- Establish Marine Protected Areas Faster: Examine how the Oceans Act can be updated to facilitate the designation process for Marine Protected Areas, without sacrificing science, or the public’s opportunity to provide input.
“Canada has the longest coastline in the world and we depend upon our oceans for a healthy environment and a healthy economy. Our Government is committed to putting forward a comprehensive plan to reach our international targets for protecting our marine and coastal areas for current and future generations. Innovative agreements like the one announced today to protect Lancaster Sound in Canada’s north show the incredible progress we can make by working collaboratively.”
The Honourable Dominic LeBlanc, Minister of Fisheries, Oceans and the Canadian Coast Guard
“Canada has unparalleled ocean and freshwater resources and protecting our waters is critical to the lives and livelihoods of all Canadians. Our government is committed to preserving and expanding marine protected areas, including Lancaster Sound. In doing so, we will recognize the role of Indigenous Peoples in Canada and in the traditional use of these special places. Through collaboration, and using science and Indigenous traditional knowledge as our guide, we will achieve our government’s ambitious targets for protecting marine and coastal areas.”
The Honourable Catherine McKenna, Minister of Environment and Climate Change and Minister responsible for Parks Canada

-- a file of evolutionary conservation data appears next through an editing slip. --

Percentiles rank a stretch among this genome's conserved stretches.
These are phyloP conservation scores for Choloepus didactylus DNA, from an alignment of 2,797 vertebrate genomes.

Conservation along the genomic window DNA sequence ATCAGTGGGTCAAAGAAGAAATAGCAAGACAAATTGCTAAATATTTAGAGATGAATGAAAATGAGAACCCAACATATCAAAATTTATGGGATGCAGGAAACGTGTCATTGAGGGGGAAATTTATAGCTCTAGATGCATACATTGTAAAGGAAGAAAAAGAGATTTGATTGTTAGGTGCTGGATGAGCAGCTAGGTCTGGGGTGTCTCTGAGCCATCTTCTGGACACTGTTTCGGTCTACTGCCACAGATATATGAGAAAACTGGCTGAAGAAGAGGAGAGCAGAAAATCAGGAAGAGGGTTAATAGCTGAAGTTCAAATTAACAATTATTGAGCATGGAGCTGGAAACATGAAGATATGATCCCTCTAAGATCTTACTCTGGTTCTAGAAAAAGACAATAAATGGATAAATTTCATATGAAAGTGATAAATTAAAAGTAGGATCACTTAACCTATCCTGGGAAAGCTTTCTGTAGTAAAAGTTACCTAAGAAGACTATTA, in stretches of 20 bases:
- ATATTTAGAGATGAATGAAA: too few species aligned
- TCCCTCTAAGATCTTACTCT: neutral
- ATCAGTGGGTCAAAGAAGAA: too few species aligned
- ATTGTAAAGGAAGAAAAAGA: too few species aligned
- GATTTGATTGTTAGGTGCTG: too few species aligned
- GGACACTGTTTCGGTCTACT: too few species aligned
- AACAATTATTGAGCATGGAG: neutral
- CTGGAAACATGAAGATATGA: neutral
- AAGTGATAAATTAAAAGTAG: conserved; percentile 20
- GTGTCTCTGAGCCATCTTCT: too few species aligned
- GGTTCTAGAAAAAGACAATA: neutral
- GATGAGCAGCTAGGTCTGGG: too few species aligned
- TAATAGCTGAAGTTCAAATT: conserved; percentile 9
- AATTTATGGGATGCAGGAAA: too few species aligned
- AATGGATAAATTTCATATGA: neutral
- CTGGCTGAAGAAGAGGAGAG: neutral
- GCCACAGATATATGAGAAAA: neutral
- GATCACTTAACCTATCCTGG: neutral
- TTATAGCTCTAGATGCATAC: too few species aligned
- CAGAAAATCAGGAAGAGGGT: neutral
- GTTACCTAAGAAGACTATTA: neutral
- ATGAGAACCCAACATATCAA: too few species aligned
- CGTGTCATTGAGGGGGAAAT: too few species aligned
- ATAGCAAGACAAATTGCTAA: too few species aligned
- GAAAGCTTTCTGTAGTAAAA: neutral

“Canada’s Arctic coast is a vast and dynamically changing area, steeped in culture and tradition. It also provides one of the richest marine mammal habitats in the world. The proposed Lancaster Sound National Marine Conservation Area is an extraordinary demonstration of a serious commitment to ecologically sustainable development in the North, and to continued partnerships with Indigenous peoples: two critical elements that will help protect areas of ecological importance for generations to come. Today on behalf of all Canadians, we express our gratitude to Shell Canada for their generous contribution toward meeting Canada’s ambitious marine protection goals.”
The Honourable Carolyn Bennett, Minister of Indigenous and Northern Affairs
“The Nature Conservancy of Canada is pleased to be able to help facilitate meaningful steps towards achieving Canada’s global marine conservation commitments. Working with government and Shell we are supporting the conservation of an area of uncommon beauty, incredible biodiversity and rich ecological importance.”
John Lounds, President and CEO, Nature Conservancy Canada
“Today’s announcement is an example of what we can achieve when government, industry and environmental organizations come together to find common ground. Contributing our Lancaster Sound permits for marine conservation is one of the ways Shell is working across sectors to balance the environment with the economy.”
Michael Crothers, Shell Canada President and Country Chair
Backgrounder: Canada’s Plan to Reach Marine Conservation Targets
Photo caption: From left to right: The Honourable Carolyn Bennett, Minister of Indigenous and Northern Affairs; David Miller, President of World Wildlife Fund-Canada; the Honourable Catherine McKenna, Minister of Environment and Climate Change; Michael Crothers, President and Country Chair of Shell Canada Ltd.; John